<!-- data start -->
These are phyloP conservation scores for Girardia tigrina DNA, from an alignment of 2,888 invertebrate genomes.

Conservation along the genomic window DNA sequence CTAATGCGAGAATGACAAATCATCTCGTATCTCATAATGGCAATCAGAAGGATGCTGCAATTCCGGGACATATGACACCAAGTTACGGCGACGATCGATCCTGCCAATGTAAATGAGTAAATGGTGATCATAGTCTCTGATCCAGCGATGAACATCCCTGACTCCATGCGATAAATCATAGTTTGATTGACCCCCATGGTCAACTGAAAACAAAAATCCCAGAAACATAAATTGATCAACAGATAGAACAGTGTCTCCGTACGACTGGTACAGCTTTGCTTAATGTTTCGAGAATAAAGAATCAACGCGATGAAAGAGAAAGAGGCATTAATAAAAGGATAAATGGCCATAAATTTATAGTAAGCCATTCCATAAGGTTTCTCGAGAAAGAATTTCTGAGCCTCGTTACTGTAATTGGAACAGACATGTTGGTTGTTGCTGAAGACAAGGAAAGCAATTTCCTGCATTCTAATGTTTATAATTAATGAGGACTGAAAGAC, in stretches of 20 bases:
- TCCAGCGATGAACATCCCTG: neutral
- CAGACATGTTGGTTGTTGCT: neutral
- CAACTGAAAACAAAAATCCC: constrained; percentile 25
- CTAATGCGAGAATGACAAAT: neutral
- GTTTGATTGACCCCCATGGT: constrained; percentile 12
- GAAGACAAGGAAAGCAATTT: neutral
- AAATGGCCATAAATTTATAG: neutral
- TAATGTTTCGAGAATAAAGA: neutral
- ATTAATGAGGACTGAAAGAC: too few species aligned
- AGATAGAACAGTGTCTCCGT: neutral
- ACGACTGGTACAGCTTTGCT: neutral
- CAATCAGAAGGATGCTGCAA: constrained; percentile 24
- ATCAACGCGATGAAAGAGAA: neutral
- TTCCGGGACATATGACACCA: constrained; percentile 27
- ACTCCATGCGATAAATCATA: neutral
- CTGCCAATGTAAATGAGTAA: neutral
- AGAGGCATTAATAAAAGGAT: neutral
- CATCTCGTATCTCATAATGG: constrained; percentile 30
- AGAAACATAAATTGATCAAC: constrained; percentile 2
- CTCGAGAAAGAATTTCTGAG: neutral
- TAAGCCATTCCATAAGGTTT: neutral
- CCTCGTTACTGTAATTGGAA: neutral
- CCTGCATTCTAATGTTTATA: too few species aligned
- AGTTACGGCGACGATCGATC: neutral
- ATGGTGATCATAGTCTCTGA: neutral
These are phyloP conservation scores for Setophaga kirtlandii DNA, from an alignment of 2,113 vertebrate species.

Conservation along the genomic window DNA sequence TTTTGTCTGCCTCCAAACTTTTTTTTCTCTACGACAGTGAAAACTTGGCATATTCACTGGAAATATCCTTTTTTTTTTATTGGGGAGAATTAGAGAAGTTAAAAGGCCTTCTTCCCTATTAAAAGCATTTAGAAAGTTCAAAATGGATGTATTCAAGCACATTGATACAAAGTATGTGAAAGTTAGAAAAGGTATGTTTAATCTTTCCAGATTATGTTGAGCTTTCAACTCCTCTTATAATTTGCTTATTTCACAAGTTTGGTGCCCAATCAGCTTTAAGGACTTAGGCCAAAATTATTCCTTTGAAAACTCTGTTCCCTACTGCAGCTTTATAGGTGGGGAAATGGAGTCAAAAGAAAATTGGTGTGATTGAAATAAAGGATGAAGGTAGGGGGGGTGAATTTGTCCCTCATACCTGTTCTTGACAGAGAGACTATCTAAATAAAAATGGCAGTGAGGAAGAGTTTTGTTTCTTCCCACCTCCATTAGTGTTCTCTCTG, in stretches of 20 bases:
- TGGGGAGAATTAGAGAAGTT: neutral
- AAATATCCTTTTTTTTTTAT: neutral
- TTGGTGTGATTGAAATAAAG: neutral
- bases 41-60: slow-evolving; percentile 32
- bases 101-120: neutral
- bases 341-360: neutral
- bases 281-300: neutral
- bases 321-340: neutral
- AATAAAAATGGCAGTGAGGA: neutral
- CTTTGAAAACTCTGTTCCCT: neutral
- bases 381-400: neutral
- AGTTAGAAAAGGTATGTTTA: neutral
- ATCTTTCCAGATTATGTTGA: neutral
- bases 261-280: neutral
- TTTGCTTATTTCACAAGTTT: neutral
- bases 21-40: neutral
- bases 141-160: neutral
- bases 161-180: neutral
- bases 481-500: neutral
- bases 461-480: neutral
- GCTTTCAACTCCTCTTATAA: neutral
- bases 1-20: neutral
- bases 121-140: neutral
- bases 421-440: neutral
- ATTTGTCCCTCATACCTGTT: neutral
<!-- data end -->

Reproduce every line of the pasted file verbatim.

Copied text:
These are phyloP conservation scores for Girardia tigrina DNA, from an alignment of 2,888 invertebrate genomes.

Conservation along the genomic window DNA sequence CTAATGCGAGAATGACAAATCATCTCGTATCTCATAATGGCAATCAGAAGGATGCTGCAATTCCGGGACATATGACACCAAGTTACGGCGACGATCGATCCTGCCAATGTAAATGAGTAAATGGTGATCATAGTCTCTGATCCAGCGATGAACATCCCTGACTCCATGCGATAAATCATAGTTTGATTGACCCCCATGGTCAACTGAAAACAAAAATCCCAGAAACATAAATTGATCAACAGATAGAACAGTGTCTCCGTACGACTGGTACAGCTTTGCTTAATGTTTCGAGAATAAAGAATCAACGCGATGAAAGAGAAAGAGGCATTAATAAAAGGATAAATGGCCATAAATTTATAGTAAGCCATTCCATAAGGTTTCTCGAGAAAGAATTTCTGAGCCTCGTTACTGTAATTGGAACAGACATGTTGGTTGTTGCTGAAGACAAGGAAAGCAATTTCCTGCATTCTAATGTTTATAATTAATGAGGACTGAAAGAC, in stretches of 20 bases:
- TCCAGCGATGAACATCCCTG: neutral
- CAGACATGTTGGTTGTTGCT: neutral
- CAACTGAAAACAAAAATCCC: constrained; percentile 25
- CTAATGCGAGAATGACAAAT: neutral
- GTTTGATTGACCCCCATGGT: constrained; percentile 12
- GAAGACAAGGAAAGCAATTT: neutral
- AAATGGCCATAAATTTATAG: neutral
- TAATGTTTCGAGAATAAAGA: neutral
- ATTAATGAGGACTGAAAGAC: too few species aligned
- AGATAGAACAGTGTCTCCGT: neutral
- ACGACTGGTACAGCTTTGCT: neutral
- CAATCAGAAGGATGCTGCAA: constrained; percentile 24
- ATCAACGCGATGAAAGAGAA: neutral
- TTCCGGGACATATGACACCA: constrained; percentile 27
- ACTCCATGCGATAAATCATA: neutral
- CTGCCAATGTAAATGAGTAA: neutral
- AGAGGCATTAATAAAAGGAT: neutral
- CATCTCGTATCTCATAATGG: constrained; percentile 30
- AGAAACATAAATTGATCAAC: constrained; percentile 2
- CTCGAGAAAGAATTTCTGAG: neutral
- TAAGCCATTCCATAAGGTTT: neutral
- CCTCGTTACTGTAATTGGAA: neutral
- CCTGCATTCTAATGTTTATA: too few species aligned
- AGTTACGGCGACGATCGATC: neutral
- ATGGTGATCATAGTCTCTGA: neutral
These are phyloP conservation scores for Setophaga kirtlandii DNA, from an alignment of 2,113 vertebrate species.

Conservation along the genomic window DNA sequence TTTTGTCTGCCTCCAAACTTTTTTTTCTCTACGACAGTGAAAACTTGGCATATTCACTGGAAATATCCTTTTTTTTTTATTGGGGAGAATTAGAGAAGTTAAAAGGCCTTCTTCCCTATTAAAAGCATTTAGAAAGTTCAAAATGGATGTATTCAAGCACATTGATACAAAGTATGTGAAAGTTAGAAAAGGTATGTTTAATCTTTCCAGATTATGTTGAGCTTTCAACTCCTCTTATAATTTGCTTATTTCACAAGTTTGGTGCCCAATCAGCTTTAAGGACTTAGGCCAAAATTATTCCTTTGAAAACTCTGTTCCCTACTGCAGCTTTATAGGTGGGGAAATGGAGTCAAAAGAAAATTGGTGTGATTGAAATAAAGGATGAAGGTAGGGGGGGTGAATTTGTCCCTCATACCTGTTCTTGACAGAGAGACTATCTAAATAAAAATGGCAGTGAGGAAGAGTTTTGTTTCTTCCCACCTCCATTAGTGTTCTCTCTG, in stretches of 20 bases:
- TGGGGAGAATTAGAGAAGTT: neutral
- AAATATCCTTTTTTTTTTAT: neutral
- TTGGTGTGATTGAAATAAAG: neutral
- bases 41-60: slow-evolving; percentile 32
- bases 101-120: neutral
- bases 341-360: neutral
- bases 281-300: neutral
- bases 321-340: neutral
- AATAAAAATGGCAGTGAGGA: neutral
- CTTTGAAAACTCTGTTCCCT: neutral
- bases 381-400: neutral
- AGTTAGAAAAGGTATGTTTA: neutral
- ATCTTTCCAGATTATGTTGA: neutral
- bases 261-280: neutral
- TTTGCTTATTTCACAAGTTT: neutral
- bases 21-40: neutral
- bases 141-160: neutral
- bases 161-180: neutral
- bases 481-500: neutral
- bases 461-480: neutral
- GCTTTCAACTCCTCTTATAA: neutral
- bases 1-20: neutral
- bases 121-140: neutral
- bases 421-440: neutral
- ATTTGTCCCTCATACCTGTT: neutral